Hello,

We noticed you're browsing in private or incognito mode.

To continue reading this article, please exit incognito mode or log in.

Not an Insider? Subscribe now for unlimited access to online articles.

Katherine Bourzac

A View from Katherine Bourzac

Shortage of Fertilizer Could Impact Food Security

You can add a coming phosphorus shortage to your worry list.

  • December 17, 2009

This week, while reporting a story on a new reaction that breaks nitrogen triple bonds, I talked to MIT chemist Christopher Cummins about fertilizer. It’s something we take for granted, but ammonia fertilizer feeds the world, and making it requires large amounts of energy and fossil fuels. In order to save on energy, chemists are working on enzymes that mimic bacterial enzymes to “fix” nitrogen into bioaccessible ammonia at low temperatures.

But nitrogen isn’t the only fertilizer we need to worry about, says Cummins. Modern agriculture is also reliant on phosphorus sourced from rocks and that is a non-renewable resource, like oil. According to a review published earlier this year in the journal Global Environmental Change, current global phosphorus reserves may be utterly depleted in 50-100 years, and production will peak in 2030. These resources are concentrated in Morocco, Chile, and the US, and, says Cummins, “many of the readily accessible mines have been used up.”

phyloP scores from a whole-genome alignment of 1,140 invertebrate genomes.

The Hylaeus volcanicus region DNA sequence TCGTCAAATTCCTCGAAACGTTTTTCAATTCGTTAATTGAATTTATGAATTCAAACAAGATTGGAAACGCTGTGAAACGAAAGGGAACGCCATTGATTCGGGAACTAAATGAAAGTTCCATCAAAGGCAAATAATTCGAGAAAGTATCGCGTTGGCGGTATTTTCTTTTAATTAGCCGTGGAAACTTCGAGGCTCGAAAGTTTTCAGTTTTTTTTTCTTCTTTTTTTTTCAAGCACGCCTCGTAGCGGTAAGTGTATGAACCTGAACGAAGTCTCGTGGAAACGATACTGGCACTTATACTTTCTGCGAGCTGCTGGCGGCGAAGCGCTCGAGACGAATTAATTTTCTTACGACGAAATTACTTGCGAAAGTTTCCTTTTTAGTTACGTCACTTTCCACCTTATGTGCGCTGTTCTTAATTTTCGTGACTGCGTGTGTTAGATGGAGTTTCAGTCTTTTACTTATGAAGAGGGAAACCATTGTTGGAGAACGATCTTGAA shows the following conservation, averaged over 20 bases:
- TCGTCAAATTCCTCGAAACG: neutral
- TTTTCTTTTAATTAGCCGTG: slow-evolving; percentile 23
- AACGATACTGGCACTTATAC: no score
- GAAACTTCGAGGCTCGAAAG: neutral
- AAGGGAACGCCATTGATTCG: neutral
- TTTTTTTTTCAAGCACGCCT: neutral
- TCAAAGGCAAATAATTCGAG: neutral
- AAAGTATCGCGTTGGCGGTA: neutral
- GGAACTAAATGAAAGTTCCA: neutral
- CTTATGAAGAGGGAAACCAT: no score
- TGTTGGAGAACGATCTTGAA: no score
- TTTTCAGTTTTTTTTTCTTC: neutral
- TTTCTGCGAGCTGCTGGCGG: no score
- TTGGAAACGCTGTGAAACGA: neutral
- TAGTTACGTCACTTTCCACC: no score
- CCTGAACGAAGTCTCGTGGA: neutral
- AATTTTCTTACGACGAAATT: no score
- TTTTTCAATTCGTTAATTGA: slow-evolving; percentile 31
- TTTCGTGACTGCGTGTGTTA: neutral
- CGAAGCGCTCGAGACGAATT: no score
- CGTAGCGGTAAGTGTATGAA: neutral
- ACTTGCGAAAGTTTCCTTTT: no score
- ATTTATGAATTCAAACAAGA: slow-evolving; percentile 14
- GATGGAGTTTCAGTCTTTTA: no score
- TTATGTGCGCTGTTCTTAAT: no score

“Phosphorus is the least abundant of all the biogenic compounds,” he adds. “If you run out of one of those elements, you can’t make life.” With the global population expected to reach ten billion in 2050, this is likely to be a major problem unless these resources are managed better, starting soon.

Want more award-winning journalism? Subscribe to Insider Online Only.
  • Insider Online Only {! insider.prices.online !}*

    {! insider.display.menuOptionsLabel !}

    Unlimited online access including articles and video, plus The Download with the top tech stories delivered daily to your inbox.

    See details+

    What's Included

    Unlimited 24/7 access to MIT Technology Review’s website

    The Download: our daily newsletter of what's important in technology and innovation

/3
You've read of three free articles this month. for unlimited online access. You've read of three free articles this month. for unlimited online access. This is your last free article this month. for unlimited online access. You've read all your free articles this month. for unlimited online access. You've read of three free articles this month. for more, or for unlimited online access. for two more free articles, or for unlimited online access.